There is no easy answer as to how safe self-driving cars should be, an adviser to a new government-backed report has told the BBC. The report, from the Centre for Data Ethics and Innovation, warns that it might not be enough for self-driving cars to be safer than normal cars. It says the public may have little tolerance for driverless car crashes – even if they are safer on average.
It comes as the government sets out its plans for self-driving cars.
No self-driving cars are currently allowed on UK roads, but the government has now said the first such vehicles could be on UK roads by 2025. Some cars, coaches and lorries with self-driving features could even be operating on motorways in the next year, the Department for Transport said.
The government’s plans include a “safety ambition” for vehicles: that they should be as safe as a competent human driver. It says this will inform standards that need to be reached in order to be allowed to self-drive on the roads – and manufacturers could face sanctions if they are not met.
But the CDEI, a government expert body that leads its work on trustworthy innovation using data and AI, says the question of how safe autonomous vehicles should be is not one science alone can answer.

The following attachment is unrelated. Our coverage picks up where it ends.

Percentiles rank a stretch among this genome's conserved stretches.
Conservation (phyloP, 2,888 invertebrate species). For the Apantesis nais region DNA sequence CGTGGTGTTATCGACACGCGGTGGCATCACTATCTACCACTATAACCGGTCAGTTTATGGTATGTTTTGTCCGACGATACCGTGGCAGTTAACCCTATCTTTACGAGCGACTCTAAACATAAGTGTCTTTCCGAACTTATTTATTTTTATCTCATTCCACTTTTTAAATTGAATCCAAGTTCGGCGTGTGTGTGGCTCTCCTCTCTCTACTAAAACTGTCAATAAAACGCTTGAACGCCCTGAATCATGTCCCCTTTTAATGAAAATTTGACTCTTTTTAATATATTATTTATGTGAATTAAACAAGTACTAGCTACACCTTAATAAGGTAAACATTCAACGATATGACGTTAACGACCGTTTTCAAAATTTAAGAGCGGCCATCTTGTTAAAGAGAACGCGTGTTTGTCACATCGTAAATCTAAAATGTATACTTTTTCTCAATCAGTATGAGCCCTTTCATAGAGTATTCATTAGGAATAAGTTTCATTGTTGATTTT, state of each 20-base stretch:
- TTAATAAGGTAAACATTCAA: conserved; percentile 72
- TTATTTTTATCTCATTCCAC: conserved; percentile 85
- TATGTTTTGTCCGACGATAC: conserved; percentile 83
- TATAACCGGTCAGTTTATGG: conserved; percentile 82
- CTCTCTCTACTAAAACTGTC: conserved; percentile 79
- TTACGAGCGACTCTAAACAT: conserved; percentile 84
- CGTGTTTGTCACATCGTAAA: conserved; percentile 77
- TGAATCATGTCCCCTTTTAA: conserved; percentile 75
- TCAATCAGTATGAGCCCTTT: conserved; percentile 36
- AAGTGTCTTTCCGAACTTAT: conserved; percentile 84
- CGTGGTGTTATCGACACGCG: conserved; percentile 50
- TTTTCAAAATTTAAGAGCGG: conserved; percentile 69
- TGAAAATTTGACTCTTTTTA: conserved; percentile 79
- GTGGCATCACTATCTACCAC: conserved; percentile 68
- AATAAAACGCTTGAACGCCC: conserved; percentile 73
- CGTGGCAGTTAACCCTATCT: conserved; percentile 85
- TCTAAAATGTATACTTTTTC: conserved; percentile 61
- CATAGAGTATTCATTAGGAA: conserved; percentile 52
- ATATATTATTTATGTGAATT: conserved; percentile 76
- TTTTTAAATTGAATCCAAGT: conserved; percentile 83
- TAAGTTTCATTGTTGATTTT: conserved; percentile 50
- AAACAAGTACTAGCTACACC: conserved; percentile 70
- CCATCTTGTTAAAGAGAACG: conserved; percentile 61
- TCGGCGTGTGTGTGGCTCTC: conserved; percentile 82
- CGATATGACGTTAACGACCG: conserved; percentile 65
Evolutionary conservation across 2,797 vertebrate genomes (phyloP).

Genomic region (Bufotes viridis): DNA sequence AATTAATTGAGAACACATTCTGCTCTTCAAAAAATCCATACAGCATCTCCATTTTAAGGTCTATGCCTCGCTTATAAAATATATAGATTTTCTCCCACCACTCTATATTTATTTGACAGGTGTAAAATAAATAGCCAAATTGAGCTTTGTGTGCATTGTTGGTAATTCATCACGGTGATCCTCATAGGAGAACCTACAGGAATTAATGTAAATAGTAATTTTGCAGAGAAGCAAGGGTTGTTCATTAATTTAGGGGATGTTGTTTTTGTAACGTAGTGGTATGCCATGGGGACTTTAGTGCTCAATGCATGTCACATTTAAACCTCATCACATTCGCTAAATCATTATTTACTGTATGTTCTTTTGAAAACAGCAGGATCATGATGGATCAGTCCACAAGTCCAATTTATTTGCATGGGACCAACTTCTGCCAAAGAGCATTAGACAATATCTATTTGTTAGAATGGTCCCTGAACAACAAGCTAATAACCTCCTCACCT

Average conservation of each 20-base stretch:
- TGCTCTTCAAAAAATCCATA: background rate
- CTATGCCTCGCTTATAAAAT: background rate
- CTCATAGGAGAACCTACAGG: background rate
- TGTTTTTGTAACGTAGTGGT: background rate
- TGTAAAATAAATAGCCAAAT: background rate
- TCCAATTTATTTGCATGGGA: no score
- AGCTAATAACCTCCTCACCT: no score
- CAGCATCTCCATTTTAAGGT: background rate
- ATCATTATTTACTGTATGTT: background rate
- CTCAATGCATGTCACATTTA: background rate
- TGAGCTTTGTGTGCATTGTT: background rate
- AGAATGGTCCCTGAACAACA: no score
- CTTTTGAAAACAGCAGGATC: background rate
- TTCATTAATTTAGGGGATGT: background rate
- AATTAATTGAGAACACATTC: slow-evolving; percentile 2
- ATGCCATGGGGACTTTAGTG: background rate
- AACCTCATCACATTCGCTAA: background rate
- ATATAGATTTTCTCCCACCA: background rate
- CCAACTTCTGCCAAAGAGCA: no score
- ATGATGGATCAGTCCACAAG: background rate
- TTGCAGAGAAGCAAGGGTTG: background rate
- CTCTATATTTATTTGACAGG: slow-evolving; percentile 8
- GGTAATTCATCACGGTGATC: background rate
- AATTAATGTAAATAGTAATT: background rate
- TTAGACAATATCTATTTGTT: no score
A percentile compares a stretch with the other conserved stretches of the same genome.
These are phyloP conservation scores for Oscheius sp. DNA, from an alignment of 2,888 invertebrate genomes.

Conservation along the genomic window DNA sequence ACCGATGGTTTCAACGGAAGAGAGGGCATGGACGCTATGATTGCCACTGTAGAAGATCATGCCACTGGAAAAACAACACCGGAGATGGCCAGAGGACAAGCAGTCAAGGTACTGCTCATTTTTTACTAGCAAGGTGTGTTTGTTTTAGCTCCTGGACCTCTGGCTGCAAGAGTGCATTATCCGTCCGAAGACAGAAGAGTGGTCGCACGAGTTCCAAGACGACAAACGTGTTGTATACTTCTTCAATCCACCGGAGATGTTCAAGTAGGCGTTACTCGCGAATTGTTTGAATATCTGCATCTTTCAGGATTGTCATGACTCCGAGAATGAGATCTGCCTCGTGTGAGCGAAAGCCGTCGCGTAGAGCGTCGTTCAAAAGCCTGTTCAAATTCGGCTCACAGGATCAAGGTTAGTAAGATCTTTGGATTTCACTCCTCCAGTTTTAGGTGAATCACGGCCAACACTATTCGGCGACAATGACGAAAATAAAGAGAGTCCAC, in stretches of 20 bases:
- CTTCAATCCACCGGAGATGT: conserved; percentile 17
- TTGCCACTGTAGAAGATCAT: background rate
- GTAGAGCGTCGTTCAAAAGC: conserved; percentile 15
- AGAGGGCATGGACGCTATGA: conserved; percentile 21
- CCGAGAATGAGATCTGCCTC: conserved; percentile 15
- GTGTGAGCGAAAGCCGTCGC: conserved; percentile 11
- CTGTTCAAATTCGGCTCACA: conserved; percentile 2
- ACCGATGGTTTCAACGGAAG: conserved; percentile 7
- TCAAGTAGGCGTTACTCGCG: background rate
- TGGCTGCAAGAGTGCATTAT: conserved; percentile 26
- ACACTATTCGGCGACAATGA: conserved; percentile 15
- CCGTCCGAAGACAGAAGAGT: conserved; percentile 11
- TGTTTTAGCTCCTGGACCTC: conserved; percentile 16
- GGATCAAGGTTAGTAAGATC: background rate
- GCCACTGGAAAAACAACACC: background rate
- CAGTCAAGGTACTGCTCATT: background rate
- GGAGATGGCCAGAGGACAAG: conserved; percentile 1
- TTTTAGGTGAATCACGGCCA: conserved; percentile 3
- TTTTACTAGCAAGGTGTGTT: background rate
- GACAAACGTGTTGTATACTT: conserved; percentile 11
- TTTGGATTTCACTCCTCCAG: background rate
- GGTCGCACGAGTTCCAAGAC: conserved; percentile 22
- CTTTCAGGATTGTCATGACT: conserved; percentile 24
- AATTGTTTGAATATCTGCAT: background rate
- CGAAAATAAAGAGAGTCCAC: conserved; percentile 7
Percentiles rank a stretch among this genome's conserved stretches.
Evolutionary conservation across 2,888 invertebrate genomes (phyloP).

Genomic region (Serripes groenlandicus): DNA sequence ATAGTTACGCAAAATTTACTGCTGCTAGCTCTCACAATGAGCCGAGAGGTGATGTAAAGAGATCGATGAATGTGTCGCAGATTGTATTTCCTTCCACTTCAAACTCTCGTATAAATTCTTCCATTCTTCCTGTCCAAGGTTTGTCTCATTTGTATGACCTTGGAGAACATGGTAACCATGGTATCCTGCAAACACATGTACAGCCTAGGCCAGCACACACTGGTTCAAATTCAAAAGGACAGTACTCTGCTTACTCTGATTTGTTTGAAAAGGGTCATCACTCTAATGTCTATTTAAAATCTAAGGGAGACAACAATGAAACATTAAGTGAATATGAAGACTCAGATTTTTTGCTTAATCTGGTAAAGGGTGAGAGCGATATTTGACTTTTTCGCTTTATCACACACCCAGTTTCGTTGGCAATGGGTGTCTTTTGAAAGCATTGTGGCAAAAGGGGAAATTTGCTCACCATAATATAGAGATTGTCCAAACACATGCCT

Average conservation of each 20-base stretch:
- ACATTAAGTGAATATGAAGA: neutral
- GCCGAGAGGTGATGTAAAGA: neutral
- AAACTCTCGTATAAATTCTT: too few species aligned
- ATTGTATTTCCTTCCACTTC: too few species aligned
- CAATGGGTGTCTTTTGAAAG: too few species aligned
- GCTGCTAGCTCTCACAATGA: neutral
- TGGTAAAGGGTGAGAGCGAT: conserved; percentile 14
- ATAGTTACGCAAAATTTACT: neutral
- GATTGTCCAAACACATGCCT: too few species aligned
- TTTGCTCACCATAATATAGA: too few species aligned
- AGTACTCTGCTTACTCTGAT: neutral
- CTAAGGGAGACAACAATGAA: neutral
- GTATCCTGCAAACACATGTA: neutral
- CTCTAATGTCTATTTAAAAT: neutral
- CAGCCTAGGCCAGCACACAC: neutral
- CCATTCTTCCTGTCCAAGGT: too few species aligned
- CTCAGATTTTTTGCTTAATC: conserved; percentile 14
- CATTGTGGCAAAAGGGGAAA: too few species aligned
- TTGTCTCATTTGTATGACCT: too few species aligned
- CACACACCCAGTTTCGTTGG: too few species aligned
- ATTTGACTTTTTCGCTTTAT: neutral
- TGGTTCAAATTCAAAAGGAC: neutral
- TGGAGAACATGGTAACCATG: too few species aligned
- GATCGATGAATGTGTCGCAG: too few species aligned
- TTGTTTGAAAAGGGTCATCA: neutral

It says the public may have little tolerance for crashes that are seen as the fault of “faceless technology companies or lax regulation” even if, it adds, on average driverless cars are safer than humans.
And if the public expect self-driving cars to be as safe as trains or planes, it would require a 100-fold increase in average safety over manually driven cars, it warns.
“What we wanted to do was say there’s not an easy answer to this question” said Professor Jack Stilgoe of University College London who advised the CDEI. He suggested that establishing how safe they should be was a democratic decision.
The CDEI says it is also important to consider how risk is distributed between different groups. Even if there are improvements in overall safety, “some groups may see substantial safety improvements while others see none or even face new hazards”.
On Friday, the government is publishing a policy paper setting out planned laws ready for the introduction of self-driving vehicles on British roads.
The new laws will be brought forward when parliamentary time allows, the government has said.
The legislation is expected to state that manufacturers are responsible for the vehicle’s actions when self-driving – something the Law Commission recommended earlier this year.